No more crowding into Aloha
The hair is whiter and he's a little older but, even at age 70, football coach Dick Tomey will be easily recognizable on the sidelines at Aloha Stadium Saturday when his San Jose State team plays the University of Hawai'i.
One wonders, however, how familiar the place he called home for 10 seasons (1977-86) as the UH coach might seem to Tomey.
Not the physical plant, mind you, but the prospect of recurring empty seats.
A joint statement by UH and Aloha Stadium this week said they "anticipate an attendance of approximately 37,000" for Saturday's game. Small enough, the release explains, that "ticket sales at this point do not warrant the use of Ford Island" as an alternate parking site.
If that crowd estimate holds up — and you hope there might be sufficient walk-up sales to boost it to a respectable 40,000 — it would, indeed, be sad.
Here the Warriors would be just two games into their 2008 home schedule and but four games removed from the Sugar Bowl appearance and attendance would be flirting with 35,000? How huge a step back from 2007 would that be?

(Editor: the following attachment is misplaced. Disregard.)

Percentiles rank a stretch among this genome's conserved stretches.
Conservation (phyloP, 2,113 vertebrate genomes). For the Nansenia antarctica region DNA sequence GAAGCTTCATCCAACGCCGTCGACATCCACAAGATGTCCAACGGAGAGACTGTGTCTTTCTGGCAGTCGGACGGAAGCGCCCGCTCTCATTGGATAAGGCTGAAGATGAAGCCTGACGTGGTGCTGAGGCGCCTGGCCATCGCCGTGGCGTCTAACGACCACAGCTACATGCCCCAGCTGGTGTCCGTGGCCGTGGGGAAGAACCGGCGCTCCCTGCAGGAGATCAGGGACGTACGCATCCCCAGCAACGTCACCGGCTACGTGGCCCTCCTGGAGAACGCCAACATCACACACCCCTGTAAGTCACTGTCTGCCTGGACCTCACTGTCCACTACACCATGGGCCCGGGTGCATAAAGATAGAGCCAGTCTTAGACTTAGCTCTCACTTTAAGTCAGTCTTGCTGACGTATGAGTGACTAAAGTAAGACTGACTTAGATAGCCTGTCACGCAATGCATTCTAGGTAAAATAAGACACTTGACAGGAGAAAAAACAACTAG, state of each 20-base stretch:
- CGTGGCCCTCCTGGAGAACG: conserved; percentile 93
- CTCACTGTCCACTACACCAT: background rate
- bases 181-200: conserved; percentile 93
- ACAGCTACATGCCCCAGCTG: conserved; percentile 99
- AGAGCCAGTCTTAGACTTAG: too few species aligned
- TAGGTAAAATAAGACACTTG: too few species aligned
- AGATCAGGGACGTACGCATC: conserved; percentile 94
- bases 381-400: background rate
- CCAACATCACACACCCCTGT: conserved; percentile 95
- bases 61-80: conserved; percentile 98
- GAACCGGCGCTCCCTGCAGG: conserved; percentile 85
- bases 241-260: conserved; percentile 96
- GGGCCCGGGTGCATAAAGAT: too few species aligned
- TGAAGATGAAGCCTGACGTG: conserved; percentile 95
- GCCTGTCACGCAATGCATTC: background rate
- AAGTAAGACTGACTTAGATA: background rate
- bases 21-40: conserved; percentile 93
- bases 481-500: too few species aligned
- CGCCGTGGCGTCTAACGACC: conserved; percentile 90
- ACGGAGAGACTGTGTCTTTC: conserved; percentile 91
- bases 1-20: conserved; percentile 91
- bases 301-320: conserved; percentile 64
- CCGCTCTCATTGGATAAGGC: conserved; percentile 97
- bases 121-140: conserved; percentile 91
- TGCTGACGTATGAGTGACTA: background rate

Now, a measly 36,247 for the home opener against Weber State was one thing. Maybe you could explain it by the Wildcats' Football Bowl Subdivision (formerly known as Division I-AA) standing and lack of long-standing ties.
But the Spartans are the second-longest running series UH has in the sport and there have been a bunch of close, well-played games.
Not to forget it is also the Western Athletic Conference opener for the Warriors, who begin their 30th WAC season and defense of their first outright title in football. A red-letter milestone you'd think that UH would be promoting the heck out of while it has the chance.
In Tomey's tenure at UH, even through 4-6-2 and 5-5-1 seasons, it sometimes seemed all they had to do was turn on the lights in Halawa and 40,000 would show up. Even if it was only out of curiosity. Of course, back then UH football was an event.
Proof of that was getting 46,649 for Abilene Christian, an NAIA opponent, and a handful of crowds above 40,000 for the likes of Cal State Fullerton and Long Beach. UH was a combined 11-11-2 over Tomey's final two seasons in Manoa yet still averaged more than 40,000.
Of course, some things have changed since Tomey was employing sideline motivational "chats." Pay-per-view and premium seat charges, for example. And it isn't exactly an open-the-wallet-wide economy right now.
But if, in its only home game in the span of a month, UH draws just 37,000, you shudder to think what the turnouts might be for future home games with Louisiana Tech, Nevada and Idaho.
And, of larger concern, what it will mean to the bottom line of an athletic department already treading red ink.
Reach Ferd Lewis at firstname.lastname@example.org or 525-8044.